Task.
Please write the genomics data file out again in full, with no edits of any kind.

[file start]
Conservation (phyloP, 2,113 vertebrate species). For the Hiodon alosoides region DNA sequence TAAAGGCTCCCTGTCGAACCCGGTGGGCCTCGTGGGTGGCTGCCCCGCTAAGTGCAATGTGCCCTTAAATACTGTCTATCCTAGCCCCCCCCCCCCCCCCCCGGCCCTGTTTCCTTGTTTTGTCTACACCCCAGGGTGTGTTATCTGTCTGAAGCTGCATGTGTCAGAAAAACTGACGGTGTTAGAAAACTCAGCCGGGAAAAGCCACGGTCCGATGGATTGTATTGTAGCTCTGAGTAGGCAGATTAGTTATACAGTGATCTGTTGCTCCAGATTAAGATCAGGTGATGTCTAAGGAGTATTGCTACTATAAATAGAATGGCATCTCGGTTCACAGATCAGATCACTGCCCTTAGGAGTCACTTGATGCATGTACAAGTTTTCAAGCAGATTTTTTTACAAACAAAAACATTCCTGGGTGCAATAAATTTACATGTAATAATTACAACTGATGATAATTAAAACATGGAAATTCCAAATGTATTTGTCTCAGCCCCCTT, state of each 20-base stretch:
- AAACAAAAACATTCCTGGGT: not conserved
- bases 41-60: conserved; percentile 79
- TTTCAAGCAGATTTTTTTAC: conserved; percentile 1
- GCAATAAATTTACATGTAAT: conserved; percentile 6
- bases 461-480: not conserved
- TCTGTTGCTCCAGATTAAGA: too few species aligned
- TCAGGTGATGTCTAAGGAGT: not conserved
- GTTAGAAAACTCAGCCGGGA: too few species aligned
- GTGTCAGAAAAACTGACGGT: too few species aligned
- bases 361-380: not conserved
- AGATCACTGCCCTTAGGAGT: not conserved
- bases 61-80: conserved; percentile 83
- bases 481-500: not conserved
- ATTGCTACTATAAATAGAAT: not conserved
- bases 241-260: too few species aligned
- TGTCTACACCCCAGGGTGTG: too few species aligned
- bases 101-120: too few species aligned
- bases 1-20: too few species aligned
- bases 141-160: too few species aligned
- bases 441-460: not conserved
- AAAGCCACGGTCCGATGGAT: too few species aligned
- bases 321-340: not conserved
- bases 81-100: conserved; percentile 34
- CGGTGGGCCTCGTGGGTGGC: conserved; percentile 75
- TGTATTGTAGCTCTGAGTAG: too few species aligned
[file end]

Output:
Conservation (phyloP, 2,113 vertebrate species). For the Hiodon alosoides region DNA sequence TAAAGGCTCCCTGTCGAACCCGGTGGGCCTCGTGGGTGGCTGCCCCGCTAAGTGCAATGTGCCCTTAAATACTGTCTATCCTAGCCCCCCCCCCCCCCCCCCGGCCCTGTTTCCTTGTTTTGTCTACACCCCAGGGTGTGTTATCTGTCTGAAGCTGCATGTGTCAGAAAAACTGACGGTGTTAGAAAACTCAGCCGGGAAAAGCCACGGTCCGATGGATTGTATTGTAGCTCTGAGTAGGCAGATTAGTTATACAGTGATCTGTTGCTCCAGATTAAGATCAGGTGATGTCTAAGGAGTATTGCTACTATAAATAGAATGGCATCTCGGTTCACAGATCAGATCACTGCCCTTAGGAGTCACTTGATGCATGTACAAGTTTTCAAGCAGATTTTTTTACAAACAAAAACATTCCTGGGTGCAATAAATTTACATGTAATAATTACAACTGATGATAATTAAAACATGGAAATTCCAAATGTATTTGTCTCAGCCCCCTT, state of each 20-base stretch:
- AAACAAAAACATTCCTGGGT: not conserved
- bases 41-60: conserved; percentile 79
- TTTCAAGCAGATTTTTTTAC: conserved; percentile 1
- GCAATAAATTTACATGTAAT: conserved; percentile 6
- bases 461-480: not conserved
- TCTGTTGCTCCAGATTAAGA: too few species aligned
- TCAGGTGATGTCTAAGGAGT: not conserved
- GTTAGAAAACTCAGCCGGGA: too few species aligned
- GTGTCAGAAAAACTGACGGT: too few species aligned
- bases 361-380: not conserved
- AGATCACTGCCCTTAGGAGT: not conserved
- bases 61-80: conserved; percentile 83
- bases 481-500: not conserved
- ATTGCTACTATAAATAGAAT: not conserved
- bases 241-260: too few species aligned
- TGTCTACACCCCAGGGTGTG: too few species aligned
- bases 101-120: too few species aligned
- bases 1-20: too few species aligned
- bases 141-160: too few species aligned
- bases 441-460: not conserved
- AAAGCCACGGTCCGATGGAT: too few species aligned
- bases 321-340: not conserved
- bases 81-100: conserved; percentile 34
- CGGTGGGCCTCGTGGGTGGC: conserved; percentile 75
- TGTATTGTAGCTCTGAGTAG: too few species aligned